Sept. 1-7, 2010
It was a good week for ...
SEN. BLANCHE LINCOLN. An underdog against Republican challenger John Boozman, she's decided to take the only available path, getting tough on Boozman's scary record. It includes sponsorship of a 30 percent national sales tax to replace the income tax, a measure that would cripple poor people and engorge the wealthy.
ATTORNEY GENERAL DUSTIN MCDANIEL. He claimed a victory over sex-for-sale. Craigslist responded to complaints from McDaniel and other attorneys general by closing its adult services listings.
It was a bad week for ...
The UNIVERSITY OF CENTRAL ARKANSAS. News that a federal grand jury is looking into financial transactions at the school during the presidency of Lu Hardin guarantees those old stories won't disappear any time soon.
STATE REP. BILL ABERNATHY. While still sitting in the legislature, the Mena lawmaker struck a deal to become a lobbyist for two-year colleges when term limits end his legislative career in January. This is more than an appearance of conflict of interest.
CIRCUIT JUDGE MARY ANN GUNN of Fayetteville. She'd envisioned taking her drug court, already televised locally, to a national audience. A judicial ethics advisory committee said that was a terrible idea and, furthermore, said she should reconsider making a show even locally of drug defendants seeking rehabilitation and clean records. How can they do that with indelible video proof of past transgressions?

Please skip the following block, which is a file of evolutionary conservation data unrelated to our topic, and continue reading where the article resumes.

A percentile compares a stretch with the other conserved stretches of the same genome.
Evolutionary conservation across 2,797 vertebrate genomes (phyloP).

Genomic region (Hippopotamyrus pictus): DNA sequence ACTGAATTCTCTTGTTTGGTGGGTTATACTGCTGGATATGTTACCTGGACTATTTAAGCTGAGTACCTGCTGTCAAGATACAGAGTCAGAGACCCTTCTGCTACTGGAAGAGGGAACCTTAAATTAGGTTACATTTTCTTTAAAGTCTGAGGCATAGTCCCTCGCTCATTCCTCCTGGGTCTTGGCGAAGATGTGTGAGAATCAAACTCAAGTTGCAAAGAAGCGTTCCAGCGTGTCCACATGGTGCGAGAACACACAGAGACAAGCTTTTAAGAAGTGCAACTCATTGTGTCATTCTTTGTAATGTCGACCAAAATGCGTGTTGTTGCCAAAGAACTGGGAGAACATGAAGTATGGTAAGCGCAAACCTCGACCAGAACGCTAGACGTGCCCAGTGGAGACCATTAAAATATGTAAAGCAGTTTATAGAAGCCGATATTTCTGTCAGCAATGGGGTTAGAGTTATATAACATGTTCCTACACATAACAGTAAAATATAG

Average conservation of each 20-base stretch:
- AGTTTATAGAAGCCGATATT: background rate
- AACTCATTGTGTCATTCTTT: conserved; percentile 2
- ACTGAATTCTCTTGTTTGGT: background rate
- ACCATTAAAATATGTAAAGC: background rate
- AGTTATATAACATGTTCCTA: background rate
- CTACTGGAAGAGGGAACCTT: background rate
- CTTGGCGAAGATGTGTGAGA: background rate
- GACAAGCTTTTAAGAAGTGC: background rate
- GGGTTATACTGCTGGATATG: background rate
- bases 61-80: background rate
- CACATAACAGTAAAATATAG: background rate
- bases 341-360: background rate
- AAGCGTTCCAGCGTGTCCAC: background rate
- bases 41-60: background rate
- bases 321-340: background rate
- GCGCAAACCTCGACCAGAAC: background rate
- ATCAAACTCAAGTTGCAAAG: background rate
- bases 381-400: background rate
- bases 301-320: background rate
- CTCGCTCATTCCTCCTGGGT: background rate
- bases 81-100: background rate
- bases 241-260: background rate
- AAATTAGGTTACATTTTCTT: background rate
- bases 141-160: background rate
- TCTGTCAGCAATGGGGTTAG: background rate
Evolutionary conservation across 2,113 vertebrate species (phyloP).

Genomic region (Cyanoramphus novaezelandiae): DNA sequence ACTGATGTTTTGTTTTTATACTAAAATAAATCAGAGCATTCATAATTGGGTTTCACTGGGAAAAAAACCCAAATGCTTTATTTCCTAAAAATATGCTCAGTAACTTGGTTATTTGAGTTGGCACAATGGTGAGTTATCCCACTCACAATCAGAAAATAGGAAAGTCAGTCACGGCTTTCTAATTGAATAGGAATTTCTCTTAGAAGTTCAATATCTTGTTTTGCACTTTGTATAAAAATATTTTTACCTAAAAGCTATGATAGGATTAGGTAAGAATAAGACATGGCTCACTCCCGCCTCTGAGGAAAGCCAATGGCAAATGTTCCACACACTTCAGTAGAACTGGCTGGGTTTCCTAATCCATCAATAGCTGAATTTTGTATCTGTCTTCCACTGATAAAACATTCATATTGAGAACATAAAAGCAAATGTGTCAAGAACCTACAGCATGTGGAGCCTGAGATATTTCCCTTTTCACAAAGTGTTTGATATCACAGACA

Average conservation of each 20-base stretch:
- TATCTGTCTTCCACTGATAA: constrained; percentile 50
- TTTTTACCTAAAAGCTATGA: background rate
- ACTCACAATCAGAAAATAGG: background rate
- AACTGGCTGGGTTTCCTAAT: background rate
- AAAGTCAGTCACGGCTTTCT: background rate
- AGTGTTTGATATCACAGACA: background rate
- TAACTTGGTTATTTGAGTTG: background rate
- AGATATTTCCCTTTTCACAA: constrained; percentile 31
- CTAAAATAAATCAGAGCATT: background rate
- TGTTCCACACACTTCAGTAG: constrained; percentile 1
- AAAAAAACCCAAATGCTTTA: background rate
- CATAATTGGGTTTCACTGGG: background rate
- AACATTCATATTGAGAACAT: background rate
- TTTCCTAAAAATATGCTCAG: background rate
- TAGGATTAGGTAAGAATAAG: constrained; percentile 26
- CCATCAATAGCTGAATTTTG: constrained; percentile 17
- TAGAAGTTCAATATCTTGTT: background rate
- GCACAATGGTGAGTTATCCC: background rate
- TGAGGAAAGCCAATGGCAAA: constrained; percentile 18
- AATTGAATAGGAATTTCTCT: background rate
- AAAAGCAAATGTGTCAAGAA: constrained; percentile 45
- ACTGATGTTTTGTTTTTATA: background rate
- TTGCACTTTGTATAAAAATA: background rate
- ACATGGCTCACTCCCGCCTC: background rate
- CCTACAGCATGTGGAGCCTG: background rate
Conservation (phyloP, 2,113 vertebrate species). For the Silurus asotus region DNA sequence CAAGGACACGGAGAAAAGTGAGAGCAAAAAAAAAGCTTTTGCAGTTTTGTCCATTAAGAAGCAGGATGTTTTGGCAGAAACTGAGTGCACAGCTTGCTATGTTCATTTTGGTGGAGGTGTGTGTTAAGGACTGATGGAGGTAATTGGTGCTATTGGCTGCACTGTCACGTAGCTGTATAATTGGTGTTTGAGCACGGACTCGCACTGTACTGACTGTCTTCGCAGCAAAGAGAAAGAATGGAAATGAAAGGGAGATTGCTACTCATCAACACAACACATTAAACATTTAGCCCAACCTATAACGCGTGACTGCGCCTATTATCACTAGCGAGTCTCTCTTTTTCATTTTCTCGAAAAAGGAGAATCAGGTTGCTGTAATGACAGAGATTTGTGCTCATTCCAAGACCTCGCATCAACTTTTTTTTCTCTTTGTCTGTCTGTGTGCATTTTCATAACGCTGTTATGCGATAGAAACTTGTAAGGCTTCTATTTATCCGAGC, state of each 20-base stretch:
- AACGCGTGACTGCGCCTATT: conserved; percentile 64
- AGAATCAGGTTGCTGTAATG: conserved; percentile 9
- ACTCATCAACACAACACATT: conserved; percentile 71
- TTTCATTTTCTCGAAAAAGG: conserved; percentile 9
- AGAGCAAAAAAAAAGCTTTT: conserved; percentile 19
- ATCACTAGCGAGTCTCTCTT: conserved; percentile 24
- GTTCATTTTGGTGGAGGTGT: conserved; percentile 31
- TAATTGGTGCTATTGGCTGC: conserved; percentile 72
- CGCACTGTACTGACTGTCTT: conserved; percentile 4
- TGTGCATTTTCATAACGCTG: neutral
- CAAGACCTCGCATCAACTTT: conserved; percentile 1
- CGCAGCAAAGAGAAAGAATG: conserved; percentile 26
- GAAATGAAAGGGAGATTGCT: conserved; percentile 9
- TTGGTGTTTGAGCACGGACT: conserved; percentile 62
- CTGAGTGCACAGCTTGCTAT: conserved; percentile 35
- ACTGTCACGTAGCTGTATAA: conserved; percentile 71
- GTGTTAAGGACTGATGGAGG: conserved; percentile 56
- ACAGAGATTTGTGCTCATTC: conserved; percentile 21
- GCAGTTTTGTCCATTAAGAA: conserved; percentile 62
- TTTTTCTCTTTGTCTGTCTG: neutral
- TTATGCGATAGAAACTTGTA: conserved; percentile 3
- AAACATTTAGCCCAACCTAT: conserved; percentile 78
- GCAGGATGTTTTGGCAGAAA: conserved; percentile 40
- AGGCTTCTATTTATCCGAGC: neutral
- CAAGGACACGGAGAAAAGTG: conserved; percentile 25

SHILOH CHRISTIAN. Karma is a bitch. The private school, whose powerful football team has angered foes in Arkansas by running up the score, got a taste of its own medicine in a nationally televised Labor Day game in Cowboy Stadium in Dallas against Euless Trinity, a much larger high school. Final score: Euless 80, Shiloh 26. And it wasn't even that close.
Jefferson Thomas, a member of the Little Rock Nine, died in Columbus, Ohio, of pancreatic cancer. He was 67, a retired Defense Department accountant and a combat veteran of Vietnam. It was only 53 years ago that it took federal troops to get him through the doors of Central High School.